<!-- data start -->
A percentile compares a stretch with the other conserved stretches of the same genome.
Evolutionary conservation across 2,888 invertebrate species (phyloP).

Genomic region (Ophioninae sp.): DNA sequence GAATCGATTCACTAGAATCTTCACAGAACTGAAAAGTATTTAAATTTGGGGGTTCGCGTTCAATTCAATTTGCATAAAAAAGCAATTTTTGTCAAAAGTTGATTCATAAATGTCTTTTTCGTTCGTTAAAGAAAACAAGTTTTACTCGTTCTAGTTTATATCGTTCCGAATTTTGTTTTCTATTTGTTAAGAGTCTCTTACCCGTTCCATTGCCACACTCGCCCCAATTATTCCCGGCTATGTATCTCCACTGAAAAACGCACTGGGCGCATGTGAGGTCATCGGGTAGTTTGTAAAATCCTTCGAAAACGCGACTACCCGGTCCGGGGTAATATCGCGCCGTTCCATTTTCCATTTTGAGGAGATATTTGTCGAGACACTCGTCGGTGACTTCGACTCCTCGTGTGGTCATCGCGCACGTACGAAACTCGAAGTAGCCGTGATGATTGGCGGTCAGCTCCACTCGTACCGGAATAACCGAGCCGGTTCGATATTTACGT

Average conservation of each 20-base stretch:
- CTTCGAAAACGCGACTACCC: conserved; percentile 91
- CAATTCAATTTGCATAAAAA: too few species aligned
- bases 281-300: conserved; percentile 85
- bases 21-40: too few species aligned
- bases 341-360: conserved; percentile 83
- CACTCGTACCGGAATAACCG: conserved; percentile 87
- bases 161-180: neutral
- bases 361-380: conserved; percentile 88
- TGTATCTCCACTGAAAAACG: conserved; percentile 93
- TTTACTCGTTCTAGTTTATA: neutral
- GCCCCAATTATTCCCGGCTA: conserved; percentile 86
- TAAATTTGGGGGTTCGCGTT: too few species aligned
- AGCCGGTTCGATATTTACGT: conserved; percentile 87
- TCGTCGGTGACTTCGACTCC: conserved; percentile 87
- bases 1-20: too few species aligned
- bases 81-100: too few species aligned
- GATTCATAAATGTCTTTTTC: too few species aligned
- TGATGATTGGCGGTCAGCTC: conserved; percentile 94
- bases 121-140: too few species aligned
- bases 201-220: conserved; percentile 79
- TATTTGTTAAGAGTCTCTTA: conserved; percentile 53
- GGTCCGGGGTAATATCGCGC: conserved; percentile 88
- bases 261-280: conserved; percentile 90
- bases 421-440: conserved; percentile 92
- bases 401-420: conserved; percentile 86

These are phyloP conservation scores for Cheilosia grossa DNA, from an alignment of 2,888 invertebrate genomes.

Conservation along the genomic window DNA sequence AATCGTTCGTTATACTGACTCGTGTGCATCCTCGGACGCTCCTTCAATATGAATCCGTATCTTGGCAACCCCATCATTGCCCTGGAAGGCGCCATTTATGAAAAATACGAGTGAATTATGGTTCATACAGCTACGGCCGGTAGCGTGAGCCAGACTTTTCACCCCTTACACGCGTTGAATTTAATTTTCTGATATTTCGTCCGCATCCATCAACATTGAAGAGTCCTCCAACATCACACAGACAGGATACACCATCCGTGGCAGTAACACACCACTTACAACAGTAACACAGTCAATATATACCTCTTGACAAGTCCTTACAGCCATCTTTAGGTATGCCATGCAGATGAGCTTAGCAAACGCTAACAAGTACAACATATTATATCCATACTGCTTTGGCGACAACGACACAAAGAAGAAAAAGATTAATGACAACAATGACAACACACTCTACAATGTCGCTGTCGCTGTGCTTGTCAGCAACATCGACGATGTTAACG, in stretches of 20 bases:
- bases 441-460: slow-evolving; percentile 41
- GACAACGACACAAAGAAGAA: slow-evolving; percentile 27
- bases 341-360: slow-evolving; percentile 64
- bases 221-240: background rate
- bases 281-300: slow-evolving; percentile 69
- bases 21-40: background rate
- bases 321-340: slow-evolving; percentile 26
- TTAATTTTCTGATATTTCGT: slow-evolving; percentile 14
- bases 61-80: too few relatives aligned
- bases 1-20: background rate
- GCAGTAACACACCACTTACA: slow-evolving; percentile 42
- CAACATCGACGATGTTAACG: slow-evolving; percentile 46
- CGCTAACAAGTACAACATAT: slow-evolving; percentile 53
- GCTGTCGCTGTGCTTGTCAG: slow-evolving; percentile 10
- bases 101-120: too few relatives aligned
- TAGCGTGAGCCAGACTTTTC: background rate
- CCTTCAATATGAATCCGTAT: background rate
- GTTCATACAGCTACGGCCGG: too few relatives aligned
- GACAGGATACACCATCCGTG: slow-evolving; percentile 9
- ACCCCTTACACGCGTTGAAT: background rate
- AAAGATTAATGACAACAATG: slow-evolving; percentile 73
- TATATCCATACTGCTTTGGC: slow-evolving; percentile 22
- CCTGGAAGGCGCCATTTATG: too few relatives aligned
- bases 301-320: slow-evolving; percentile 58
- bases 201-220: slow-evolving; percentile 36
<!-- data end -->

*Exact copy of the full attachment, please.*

A percentile compares a stretch with the other conserved stretches of the same genome.
Evolutionary conservation across 2,888 invertebrate species (phyloP).

Genomic region (Ophioninae sp.): DNA sequence GAATCGATTCACTAGAATCTTCACAGAACTGAAAAGTATTTAAATTTGGGGGTTCGCGTTCAATTCAATTTGCATAAAAAAGCAATTTTTGTCAAAAGTTGATTCATAAATGTCTTTTTCGTTCGTTAAAGAAAACAAGTTTTACTCGTTCTAGTTTATATCGTTCCGAATTTTGTTTTCTATTTGTTAAGAGTCTCTTACCCGTTCCATTGCCACACTCGCCCCAATTATTCCCGGCTATGTATCTCCACTGAAAAACGCACTGGGCGCATGTGAGGTCATCGGGTAGTTTGTAAAATCCTTCGAAAACGCGACTACCCGGTCCGGGGTAATATCGCGCCGTTCCATTTTCCATTTTGAGGAGATATTTGTCGAGACACTCGTCGGTGACTTCGACTCCTCGTGTGGTCATCGCGCACGTACGAAACTCGAAGTAGCCGTGATGATTGGCGGTCAGCTCCACTCGTACCGGAATAACCGAGCCGGTTCGATATTTACGT

Average conservation of each 20-base stretch:
- CTTCGAAAACGCGACTACCC: conserved; percentile 91
- CAATTCAATTTGCATAAAAA: too few species aligned
- bases 281-300: conserved; percentile 85
- bases 21-40: too few species aligned
- bases 341-360: conserved; percentile 83
- CACTCGTACCGGAATAACCG: conserved; percentile 87
- bases 161-180: neutral
- bases 361-380: conserved; percentile 88
- TGTATCTCCACTGAAAAACG: conserved; percentile 93
- TTTACTCGTTCTAGTTTATA: neutral
- GCCCCAATTATTCCCGGCTA: conserved; percentile 86
- TAAATTTGGGGGTTCGCGTT: too few species aligned
- AGCCGGTTCGATATTTACGT: conserved; percentile 87
- TCGTCGGTGACTTCGACTCC: conserved; percentile 87
- bases 1-20: too few species aligned
- bases 81-100: too few species aligned
- GATTCATAAATGTCTTTTTC: too few species aligned
- TGATGATTGGCGGTCAGCTC: conserved; percentile 94
- bases 121-140: too few species aligned
- bases 201-220: conserved; percentile 79
- TATTTGTTAAGAGTCTCTTA: conserved; percentile 53
- GGTCCGGGGTAATATCGCGC: conserved; percentile 88
- bases 261-280: conserved; percentile 90
- bases 421-440: conserved; percentile 92
- bases 401-420: conserved; percentile 86

These are phyloP conservation scores for Cheilosia grossa DNA, from an alignment of 2,888 invertebrate genomes.

Conservation along the genomic window DNA sequence AATCGTTCGTTATACTGACTCGTGTGCATCCTCGGACGCTCCTTCAATATGAATCCGTATCTTGGCAACCCCATCATTGCCCTGGAAGGCGCCATTTATGAAAAATACGAGTGAATTATGGTTCATACAGCTACGGCCGGTAGCGTGAGCCAGACTTTTCACCCCTTACACGCGTTGAATTTAATTTTCTGATATTTCGTCCGCATCCATCAACATTGAAGAGTCCTCCAACATCACACAGACAGGATACACCATCCGTGGCAGTAACACACCACTTACAACAGTAACACAGTCAATATATACCTCTTGACAAGTCCTTACAGCCATCTTTAGGTATGCCATGCAGATGAGCTTAGCAAACGCTAACAAGTACAACATATTATATCCATACTGCTTTGGCGACAACGACACAAAGAAGAAAAAGATTAATGACAACAATGACAACACACTCTACAATGTCGCTGTCGCTGTGCTTGTCAGCAACATCGACGATGTTAACG, in stretches of 20 bases:
- bases 441-460: slow-evolving; percentile 41
- GACAACGACACAAAGAAGAA: slow-evolving; percentile 27
- bases 341-360: slow-evolving; percentile 64
- bases 221-240: background rate
- bases 281-300: slow-evolving; percentile 69
- bases 21-40: background rate
- bases 321-340: slow-evolving; percentile 26
- TTAATTTTCTGATATTTCGT: slow-evolving; percentile 14
- bases 61-80: too few relatives aligned
- bases 1-20: background rate
- GCAGTAACACACCACTTACA: slow-evolving; percentile 42
- CAACATCGACGATGTTAACG: slow-evolving; percentile 46
- CGCTAACAAGTACAACATAT: slow-evolving; percentile 53
- GCTGTCGCTGTGCTTGTCAG: slow-evolving; percentile 10
- bases 101-120: too few relatives aligned
- TAGCGTGAGCCAGACTTTTC: background rate
- CCTTCAATATGAATCCGTAT: background rate
- GTTCATACAGCTACGGCCGG: too few relatives aligned
- GACAGGATACACCATCCGTG: slow-evolving; percentile 9
- ACCCCTTACACGCGTTGAAT: background rate
- AAAGATTAATGACAACAATG: slow-evolving; percentile 73
- TATATCCATACTGCTTTGGC: slow-evolving; percentile 22
- CCTGGAAGGCGCCATTTATG: too few relatives aligned
- bases 301-320: slow-evolving; percentile 58
- bases 201-220: slow-evolving; percentile 36